Today please welcome Stephen, who has jumped the pond and left us a story about his new book ... so without further ado I open the pages to Salem's Daughters ...
|Stephen Tremp's Breakthrough Blog header photo|
Hi everyone, my name is Stephen Tremp and thanks for stopping by and saying hello. Anyone who visits Hilary’s blog knows one of her specialties is the setting of history, culture, European royalty, war and food among other topics.
So what better international hostess to ask to host me on my Salem’s Daughter’s Blog Tour, and my theme about setting, than Hilary Melton-Butcher.
|Michigan - showing its placement|
bounded by four of the Great Lakes
I grew up in southern Michigan, originally part of the Northwest Territory and admitted to the Union in 1805 as the 26th state of the United States of America.
Fast forward to today. I did not have the rich European history that includes Roman expansion, countless European wars the decided gazillions of lives and western world events, Queen Elizabeth the longest current reigning monarch, Princess Diana, and the British Rock and Roll Invasion of the Beatles, Rolling Stones, Led Zeppelin and countless other bands and singers that influenced the United States of America.
Whew, that’s a lot, and I barely scratched the surface.
But I do come from humble beginnings, and I used this unique setting to my advantage to write Salem’s Daughters.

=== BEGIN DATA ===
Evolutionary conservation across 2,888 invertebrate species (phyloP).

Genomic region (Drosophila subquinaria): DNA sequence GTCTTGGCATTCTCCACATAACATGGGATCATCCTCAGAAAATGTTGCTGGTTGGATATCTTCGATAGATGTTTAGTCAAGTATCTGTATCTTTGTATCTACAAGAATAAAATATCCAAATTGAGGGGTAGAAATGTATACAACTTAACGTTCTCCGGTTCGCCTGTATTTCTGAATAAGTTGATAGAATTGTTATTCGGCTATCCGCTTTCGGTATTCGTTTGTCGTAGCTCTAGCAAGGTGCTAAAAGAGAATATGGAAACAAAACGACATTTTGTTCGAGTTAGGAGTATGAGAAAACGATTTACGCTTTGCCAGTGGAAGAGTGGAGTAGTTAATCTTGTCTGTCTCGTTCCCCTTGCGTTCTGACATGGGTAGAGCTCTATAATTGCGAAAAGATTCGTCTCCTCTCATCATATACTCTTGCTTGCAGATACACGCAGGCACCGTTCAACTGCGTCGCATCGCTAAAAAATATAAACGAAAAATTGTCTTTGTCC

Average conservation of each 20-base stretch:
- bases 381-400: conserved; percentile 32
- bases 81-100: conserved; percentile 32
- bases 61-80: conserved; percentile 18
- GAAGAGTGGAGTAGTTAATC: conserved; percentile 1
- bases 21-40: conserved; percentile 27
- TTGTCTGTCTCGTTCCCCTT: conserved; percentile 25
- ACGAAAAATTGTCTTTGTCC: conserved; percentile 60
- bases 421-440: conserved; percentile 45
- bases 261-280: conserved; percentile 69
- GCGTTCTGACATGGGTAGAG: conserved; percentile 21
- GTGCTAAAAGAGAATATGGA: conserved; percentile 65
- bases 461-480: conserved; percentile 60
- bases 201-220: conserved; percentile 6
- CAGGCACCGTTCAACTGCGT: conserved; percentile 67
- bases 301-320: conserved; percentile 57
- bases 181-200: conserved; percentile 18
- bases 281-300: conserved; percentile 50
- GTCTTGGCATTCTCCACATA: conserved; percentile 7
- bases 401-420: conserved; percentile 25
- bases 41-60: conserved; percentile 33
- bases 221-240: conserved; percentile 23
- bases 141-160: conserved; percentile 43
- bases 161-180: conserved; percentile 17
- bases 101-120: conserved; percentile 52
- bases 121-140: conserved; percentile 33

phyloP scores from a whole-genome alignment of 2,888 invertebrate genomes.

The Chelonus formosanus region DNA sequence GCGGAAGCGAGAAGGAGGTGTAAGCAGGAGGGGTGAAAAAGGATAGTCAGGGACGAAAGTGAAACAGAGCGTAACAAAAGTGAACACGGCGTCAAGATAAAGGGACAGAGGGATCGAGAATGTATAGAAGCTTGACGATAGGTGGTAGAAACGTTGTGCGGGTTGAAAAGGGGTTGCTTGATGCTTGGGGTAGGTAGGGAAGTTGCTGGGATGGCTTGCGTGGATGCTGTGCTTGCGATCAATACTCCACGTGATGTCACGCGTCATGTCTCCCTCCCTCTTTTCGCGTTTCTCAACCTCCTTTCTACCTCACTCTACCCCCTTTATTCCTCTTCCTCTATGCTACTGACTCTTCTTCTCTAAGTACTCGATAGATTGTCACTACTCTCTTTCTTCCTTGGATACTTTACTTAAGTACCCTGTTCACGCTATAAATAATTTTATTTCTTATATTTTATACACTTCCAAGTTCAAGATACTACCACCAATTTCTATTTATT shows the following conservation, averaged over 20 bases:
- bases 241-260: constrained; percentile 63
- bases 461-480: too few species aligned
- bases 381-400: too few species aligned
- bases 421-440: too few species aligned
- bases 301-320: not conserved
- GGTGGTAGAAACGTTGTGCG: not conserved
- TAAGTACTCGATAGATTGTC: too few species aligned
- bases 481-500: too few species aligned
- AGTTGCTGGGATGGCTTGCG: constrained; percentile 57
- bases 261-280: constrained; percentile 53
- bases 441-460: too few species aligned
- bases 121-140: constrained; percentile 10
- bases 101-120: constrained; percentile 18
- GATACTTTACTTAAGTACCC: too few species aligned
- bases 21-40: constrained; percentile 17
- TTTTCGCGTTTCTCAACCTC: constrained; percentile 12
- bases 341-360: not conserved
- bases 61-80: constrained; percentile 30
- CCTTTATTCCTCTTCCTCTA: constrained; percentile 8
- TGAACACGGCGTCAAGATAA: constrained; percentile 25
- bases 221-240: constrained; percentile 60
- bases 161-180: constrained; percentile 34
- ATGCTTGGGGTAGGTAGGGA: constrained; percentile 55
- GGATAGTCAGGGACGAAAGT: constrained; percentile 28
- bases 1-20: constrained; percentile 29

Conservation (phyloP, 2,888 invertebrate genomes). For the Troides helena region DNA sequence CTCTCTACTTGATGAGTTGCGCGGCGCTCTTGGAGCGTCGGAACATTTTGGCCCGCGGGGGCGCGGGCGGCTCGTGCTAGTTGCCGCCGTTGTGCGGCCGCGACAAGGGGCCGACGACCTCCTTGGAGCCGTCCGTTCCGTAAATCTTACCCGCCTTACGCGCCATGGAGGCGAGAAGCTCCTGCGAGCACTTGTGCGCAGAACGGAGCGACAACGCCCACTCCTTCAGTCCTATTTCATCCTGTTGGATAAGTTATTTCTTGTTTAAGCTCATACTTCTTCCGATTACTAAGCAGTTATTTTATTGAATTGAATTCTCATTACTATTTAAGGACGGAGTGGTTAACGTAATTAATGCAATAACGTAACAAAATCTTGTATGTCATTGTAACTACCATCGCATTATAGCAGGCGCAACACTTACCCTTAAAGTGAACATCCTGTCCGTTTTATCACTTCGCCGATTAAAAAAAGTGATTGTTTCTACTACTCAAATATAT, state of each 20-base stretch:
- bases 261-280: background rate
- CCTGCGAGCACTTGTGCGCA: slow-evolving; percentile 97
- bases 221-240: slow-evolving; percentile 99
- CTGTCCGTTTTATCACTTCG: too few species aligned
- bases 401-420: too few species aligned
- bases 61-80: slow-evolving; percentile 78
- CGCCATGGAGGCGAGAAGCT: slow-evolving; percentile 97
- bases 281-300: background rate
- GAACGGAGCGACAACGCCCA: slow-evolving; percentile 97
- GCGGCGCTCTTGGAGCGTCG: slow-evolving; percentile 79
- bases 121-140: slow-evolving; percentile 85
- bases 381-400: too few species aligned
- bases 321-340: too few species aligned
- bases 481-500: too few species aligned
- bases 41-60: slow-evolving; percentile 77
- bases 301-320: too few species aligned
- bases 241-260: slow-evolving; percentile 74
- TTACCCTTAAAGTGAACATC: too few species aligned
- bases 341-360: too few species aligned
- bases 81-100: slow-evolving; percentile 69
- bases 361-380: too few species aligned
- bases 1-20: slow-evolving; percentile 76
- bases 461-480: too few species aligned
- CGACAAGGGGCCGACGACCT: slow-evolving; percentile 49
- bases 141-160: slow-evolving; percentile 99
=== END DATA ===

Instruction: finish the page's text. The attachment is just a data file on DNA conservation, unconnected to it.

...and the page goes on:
|The Breezeway - rural rides through|
One of the inspirations for Salem’s Daughters came a few years ago when my parents drove me through the country roads of southern Michigan and expounded on their youth and environment in great detail.
I could “see” the setting as they told me of their upbringing as young children during World War II and then the 1950s. I took a ton of notes and pictures. This makes Salem’s Daughters extra special and was a lot of fun to write.
Together, they admired and appreciated the farm houses and barns. There were new fixtures mixed with the old.
Names of the families who owned the properties, painted on the roofs of barns, shouted with pride to those driving by.
“I know what you’re thinking. Bob, it’s not like we’d be isolated. These are small farms, maybe a hundred acres or less. They’ve probably been in their family for generations. Look, I can see more houses in front and at the back of us. It’s not like there aren’t other people around.
And there are towns close by; we just left Battle Creek. Marshall is about fifteen minutes forward. I bet we could find a place for a lot less money than what our house cost. What do you think?”
Bob squirmed in his seat. “Mmm, I don’t know. What if the local kinfolk kidnap and sacrifice us to their corn gods?”
And a little snarky humor doesn’t hurt.
Question: Do you use real places and establishments in your books, or do you make them up?
Short Blurb: A four hundred year old evil is unleashed when the daughters of those killed during the Salem Witch Trials find a new generation of people to murder at a popular modern-day bed and breakfast.
Stephen Tremp writes Speculative Fiction and embraces science and the supernatural to help explain the universe, our place in it, and write one of a kind thrillers.
You can read a full synopsis and download Salem’s Daughters, for $2.99, from Amazon - go here
Stephen Tremp posts weekly on his blog at his website - Stephen Tremp's Breakthrough Blogs
Next Stop: Wednesday November 4th at Lynda R.Young’s blog.
Good luck Stephen with Salem's Daughters - it sounds a very interesting read ... and I enjoyed knowing your parents didn't leave England too long ago.
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